After correcting the work on context clues that my students completed during my sick day, I realized many of my students demonstrated a need for more review using context clues for defining unfamiliar words. Use context (e.g., the overall meaning of a sentence, paragraph, or text; a word’s position or function in a sentence) as a clue to the meaning of a word or phrase, L.9-10.4a.
To begin our review of context clues, I hand out a KWL chart and ask students to write everything they know about context clues and want to know. I then facilitate a quick reporting out letting them know that for the Wrap Up part of this lesson I will ask them to list what they learned.
I decided to add this lesson to my weekly lessons based on the data I received from the students "sick day" work and I probably will review context clues several more times before the end of the year.
It always amazes me how for some students it can be very challenging to clearly state what they've learned during a lesson. I hope that it will become more natural for them to reflect on their learning with more practice.
I will spend more time than usual on the Building Knowledge part of my lesson today because I plan to integrate a student activity using the cooperative learning activity Think-Pair-Share. I begin with a power point presentation first reviewing why we need to use context clues, slide #2, and then I check for understanding using Think-Pair-Share, slide # 3 asking students to discuss the meanings of the acronym SL.9-10.1.
Next in slides #4-5, I review the the four types of context clues using the acronym SAID, followed by Think-Pair-Share for understanding. S-Synonym, A-Antonym, I-Inference, D-Definition. The remainder of slides #6-14, is a "clues challenge" asking students to think about what the underlined word means, and then write in their journals the type of context clue, SAID, they used to figure it out. I show a sentence with the underlined word and then after they write the type of clue in their journal, I give the answer. They can also discuss the answer with a peer before writing it in their journals.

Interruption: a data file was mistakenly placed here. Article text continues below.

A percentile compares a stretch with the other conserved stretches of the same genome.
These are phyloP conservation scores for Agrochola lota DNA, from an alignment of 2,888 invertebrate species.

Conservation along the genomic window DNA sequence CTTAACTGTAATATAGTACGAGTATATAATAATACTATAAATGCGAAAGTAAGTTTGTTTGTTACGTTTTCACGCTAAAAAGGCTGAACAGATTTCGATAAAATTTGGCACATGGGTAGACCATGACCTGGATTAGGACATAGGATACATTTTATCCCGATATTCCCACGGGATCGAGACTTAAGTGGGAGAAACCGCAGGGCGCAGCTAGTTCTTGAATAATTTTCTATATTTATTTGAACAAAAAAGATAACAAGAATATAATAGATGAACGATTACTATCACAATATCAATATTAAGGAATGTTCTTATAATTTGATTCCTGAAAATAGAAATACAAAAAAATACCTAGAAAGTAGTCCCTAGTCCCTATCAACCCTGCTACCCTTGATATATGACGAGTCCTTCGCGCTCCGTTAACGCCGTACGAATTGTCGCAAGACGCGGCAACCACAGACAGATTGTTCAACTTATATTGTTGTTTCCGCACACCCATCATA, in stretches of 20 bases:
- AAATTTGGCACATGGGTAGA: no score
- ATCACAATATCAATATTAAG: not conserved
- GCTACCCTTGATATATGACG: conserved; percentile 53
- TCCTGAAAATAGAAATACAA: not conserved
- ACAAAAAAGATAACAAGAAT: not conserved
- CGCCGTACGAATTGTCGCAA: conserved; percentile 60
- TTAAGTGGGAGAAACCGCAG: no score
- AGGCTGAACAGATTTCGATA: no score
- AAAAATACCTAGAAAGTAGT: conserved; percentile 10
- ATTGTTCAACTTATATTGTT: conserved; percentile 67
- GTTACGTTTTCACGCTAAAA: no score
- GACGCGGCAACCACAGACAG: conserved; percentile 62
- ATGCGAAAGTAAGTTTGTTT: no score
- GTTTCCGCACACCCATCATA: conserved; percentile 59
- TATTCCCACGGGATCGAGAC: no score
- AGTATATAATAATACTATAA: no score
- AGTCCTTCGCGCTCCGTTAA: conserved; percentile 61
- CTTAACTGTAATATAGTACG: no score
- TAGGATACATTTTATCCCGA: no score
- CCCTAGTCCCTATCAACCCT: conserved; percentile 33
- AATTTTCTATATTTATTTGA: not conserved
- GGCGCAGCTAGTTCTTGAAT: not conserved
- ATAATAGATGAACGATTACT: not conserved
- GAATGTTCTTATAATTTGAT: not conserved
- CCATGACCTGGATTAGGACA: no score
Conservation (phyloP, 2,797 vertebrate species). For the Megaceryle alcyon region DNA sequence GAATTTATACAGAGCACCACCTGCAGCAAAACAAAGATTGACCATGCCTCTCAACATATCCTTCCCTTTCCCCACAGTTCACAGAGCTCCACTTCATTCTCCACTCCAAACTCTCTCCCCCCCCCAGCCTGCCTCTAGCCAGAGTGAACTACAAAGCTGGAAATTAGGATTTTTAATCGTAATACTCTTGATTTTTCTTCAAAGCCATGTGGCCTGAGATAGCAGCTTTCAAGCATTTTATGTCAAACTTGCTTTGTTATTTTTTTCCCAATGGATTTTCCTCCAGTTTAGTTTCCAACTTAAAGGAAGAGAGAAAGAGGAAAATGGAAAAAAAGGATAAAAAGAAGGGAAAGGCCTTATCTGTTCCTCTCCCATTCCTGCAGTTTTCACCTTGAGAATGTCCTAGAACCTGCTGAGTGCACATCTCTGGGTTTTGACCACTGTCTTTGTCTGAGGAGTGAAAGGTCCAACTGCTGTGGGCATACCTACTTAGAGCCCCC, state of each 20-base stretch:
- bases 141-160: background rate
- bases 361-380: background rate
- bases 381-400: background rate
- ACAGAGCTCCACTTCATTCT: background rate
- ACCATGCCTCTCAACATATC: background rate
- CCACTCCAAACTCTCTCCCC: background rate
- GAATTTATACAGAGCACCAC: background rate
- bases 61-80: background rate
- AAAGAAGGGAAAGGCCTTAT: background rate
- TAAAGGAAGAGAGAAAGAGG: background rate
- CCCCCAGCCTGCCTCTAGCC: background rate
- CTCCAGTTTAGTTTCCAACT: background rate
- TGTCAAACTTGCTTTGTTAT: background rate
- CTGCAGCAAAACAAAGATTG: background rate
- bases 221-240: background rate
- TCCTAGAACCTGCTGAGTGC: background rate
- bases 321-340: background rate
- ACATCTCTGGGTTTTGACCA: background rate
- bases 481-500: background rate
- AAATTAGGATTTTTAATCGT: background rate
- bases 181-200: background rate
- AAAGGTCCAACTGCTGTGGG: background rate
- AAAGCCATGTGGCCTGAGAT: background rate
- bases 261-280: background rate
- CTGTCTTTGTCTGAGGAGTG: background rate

Collaborating with other teachers can help with problem solve challenges in the classroom as well as becoming an alternative for additional resources. I hand out a worksheet a colleague used with his ninth graders, Context Clues sheet 1.1, which has twelve questions and asks students to read and determine the meaning of a word in bold using SAID, or cross sentence clues including any prior knowledge of the word. Next they are to explain what clue in the sentence helped them determine the word meaning. I give them a choice of working individually or with a peer.
For the Wrap Up activity I asked students to hand in their papers and take out their KWL's.
After learning more about context clues and using what they learned in the student learning activity, I ask them to fill in the What I Learned column of the KWL. We then spend a few minutes sharing what students' wrote.